Vic. Govt. Super – ESSSuper (GSO) Revised Scheme:
If you leave the ESSSuper Revised Scheme prior to your 55th birthday you are deemed to have resigned. If you leave on or after your 55th birthday you are deemed to have retired.
Revised Scheme benefits arising from resignation are different from those arising from retirement because they are covered by separate rules.
In the event of resignation a member becomes entitled to a refund of contributions with interest and a preserved, deferred pension benefit with options to commence pension from age 55, convert it to lump sum or defer it beyond age 55.
By comparison a member retiring at age 55 becomes entitled to a defined benefit pension determined by years of service and final average salary, but cannot receive a refund of contributions and interest.
While it does not seem logical that a member of the ESSSuper Revised Scheme can derive a greater superannuation benefit by resigning prior to age 55 rather than retiring at age 55 or beyond this is often the case. Any member who is approaching age 55 and considering retirement should review their situation.
Planning your income and capital strategy for retirement should start early. One of the initial issues to be addressed is your level of benefits, and whether resignation or retirement best serves your objectives. Differences in the way the benefit rules for resignation and retirement operate mean that a member can experience a substantial financial disadvantage by retiring on or after their 55th birthday rather than resigning a short time before.
The greatest differential we have seen arose in the case of a teacher who was eligible for an additional lump sum benefit of $180,000 by choosing to resign rather than retire two days later, while additional benefits in the range of $130,000 to $150,000 are common.
It must be emphasised that the comparison of resignation and retirement benefits is complex and involves different issues for different people.
Only a proportion of members can derive a financial benefit from the resignation option.
Some of the issues which influence the situation are:
¨ Contributions and Interest: The accumulated value of your contributions and interest is critical in determining whether you will benefit from resigning rather than retiring.
¨ Superannuation Salary: The rate at which your salary has increased and how recently it has increased will influence the relative benefits of resignation and retirement.
¨ Final Average Salary: The introduction of salary averaging rules for the ESSSuper Fund can make the timing of retirement important.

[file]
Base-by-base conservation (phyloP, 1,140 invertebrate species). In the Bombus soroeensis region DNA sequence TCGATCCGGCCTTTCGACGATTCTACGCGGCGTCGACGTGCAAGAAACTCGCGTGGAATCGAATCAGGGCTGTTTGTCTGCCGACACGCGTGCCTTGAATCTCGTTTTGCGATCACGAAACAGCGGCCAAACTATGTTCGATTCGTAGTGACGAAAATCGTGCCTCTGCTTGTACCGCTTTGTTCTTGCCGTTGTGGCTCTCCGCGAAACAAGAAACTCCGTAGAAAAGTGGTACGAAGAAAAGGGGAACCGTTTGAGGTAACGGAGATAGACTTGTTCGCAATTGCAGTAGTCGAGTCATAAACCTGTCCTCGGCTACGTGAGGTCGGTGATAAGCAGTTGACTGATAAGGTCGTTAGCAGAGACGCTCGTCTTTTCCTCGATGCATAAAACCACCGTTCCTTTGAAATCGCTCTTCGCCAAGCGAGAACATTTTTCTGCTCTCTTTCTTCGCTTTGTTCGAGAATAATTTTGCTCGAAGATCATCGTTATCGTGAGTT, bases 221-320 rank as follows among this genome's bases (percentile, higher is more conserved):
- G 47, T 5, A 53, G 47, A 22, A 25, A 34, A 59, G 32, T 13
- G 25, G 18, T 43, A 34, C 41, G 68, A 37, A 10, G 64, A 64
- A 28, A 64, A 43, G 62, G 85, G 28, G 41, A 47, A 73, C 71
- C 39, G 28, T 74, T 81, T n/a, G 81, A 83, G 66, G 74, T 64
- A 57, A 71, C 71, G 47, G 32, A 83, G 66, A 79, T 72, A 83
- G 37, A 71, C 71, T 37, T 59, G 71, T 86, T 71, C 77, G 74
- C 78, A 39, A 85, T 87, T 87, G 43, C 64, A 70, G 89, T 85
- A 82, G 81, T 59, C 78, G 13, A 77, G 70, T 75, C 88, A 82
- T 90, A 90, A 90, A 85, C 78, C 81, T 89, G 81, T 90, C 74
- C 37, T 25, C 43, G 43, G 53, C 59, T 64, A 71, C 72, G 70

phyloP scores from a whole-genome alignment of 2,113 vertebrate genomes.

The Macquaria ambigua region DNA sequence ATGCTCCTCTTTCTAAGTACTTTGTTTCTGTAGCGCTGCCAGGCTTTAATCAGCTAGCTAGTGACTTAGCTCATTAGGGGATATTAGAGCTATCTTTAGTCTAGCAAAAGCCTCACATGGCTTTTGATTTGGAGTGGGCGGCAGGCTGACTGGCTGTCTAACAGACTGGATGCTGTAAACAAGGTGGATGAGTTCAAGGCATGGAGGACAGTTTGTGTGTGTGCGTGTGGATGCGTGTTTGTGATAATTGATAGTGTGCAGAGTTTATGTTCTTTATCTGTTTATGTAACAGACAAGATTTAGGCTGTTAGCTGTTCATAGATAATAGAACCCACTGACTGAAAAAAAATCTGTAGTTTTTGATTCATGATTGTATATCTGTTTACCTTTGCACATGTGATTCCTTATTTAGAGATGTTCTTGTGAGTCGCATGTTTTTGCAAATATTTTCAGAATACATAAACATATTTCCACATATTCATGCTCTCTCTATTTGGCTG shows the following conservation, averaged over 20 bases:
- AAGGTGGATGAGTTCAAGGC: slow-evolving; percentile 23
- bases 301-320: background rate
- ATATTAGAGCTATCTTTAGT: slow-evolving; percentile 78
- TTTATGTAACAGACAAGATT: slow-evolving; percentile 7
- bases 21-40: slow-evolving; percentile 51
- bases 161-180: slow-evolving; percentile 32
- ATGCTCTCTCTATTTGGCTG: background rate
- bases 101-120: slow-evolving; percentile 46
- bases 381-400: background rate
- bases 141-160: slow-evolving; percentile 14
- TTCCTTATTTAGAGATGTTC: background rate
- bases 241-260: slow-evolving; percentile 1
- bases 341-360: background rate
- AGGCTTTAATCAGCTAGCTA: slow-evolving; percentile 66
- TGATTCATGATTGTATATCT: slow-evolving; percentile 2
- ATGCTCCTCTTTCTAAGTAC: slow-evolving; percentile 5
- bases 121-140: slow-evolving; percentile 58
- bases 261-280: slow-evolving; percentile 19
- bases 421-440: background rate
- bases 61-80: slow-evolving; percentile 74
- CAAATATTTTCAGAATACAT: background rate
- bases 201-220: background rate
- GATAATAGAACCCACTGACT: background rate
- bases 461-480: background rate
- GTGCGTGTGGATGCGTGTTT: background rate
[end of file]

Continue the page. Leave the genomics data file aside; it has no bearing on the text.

¨ Historical Salary: Members with an historical superannuation salary higher than their current superannuation salary may be disadvantaged by continuing.
¨ Prior Service Entitlement: In some cases the benefits of Prior Service Entitlement can be lost if a member resigns. A substantial loss of pension can result but it can depend on when prior service entitlement was sought and was recognised. In other cases application for recognition of prior service can be lodged and service purchased in the run up to age 55 with improved ESSSuper pension benefits locked in for life.
¨ Length of Service: The amount of time you have already been in the fund is an important factor. For long serving members continuing to contribute may confer very little additional benefit.
¨ Opportunity Cost: There can be a cost in receiving the same benefit later rather than sooner.
¨ Age Pension: The choice of resignation or retirement options can affect the level of future entitlement to part Age Pension and any future option to convert some ESSSuper pension to lump sum at age 65.
¨ Contract Teaching: Exercise of the 54.11 option followed by a teaching contract can provide a major opportunity to build an additional pool of retirement capital after age 55. The combination of ESSSuper pension and contract teaching income provides two incomes and generates the option for a high level of tax efficient salary sacrifice to superannuation thereby building an additional capital pool for retirement. The commencement of a transition pension while on contract after age 55 can further enhance the efficiency of this approach.
Some members who have come to see us have received poor advice from other sources particularly relating to commutation of pension to lump sum on resignation.
A member resigning, and receiving a refund of contributions and interest, also has the option of commuting up to 30% of their remaining age 55 pension to additional lump sum or alternatively the whole of the pension to a lump sum.
Only in rare situations are members resigning at 54.11 best served to commute part of the age 55 pension to additional lump sum. Members should be wary of advice which proposes that they commute any or all of their pension.
Information published is of a general and summary nature only and is neither represented as being, nor is intended to be, personal advice on any matter. No person should act on the basis of the information contained herein but should seek appropriate professional advice based upon their own personal circumstances.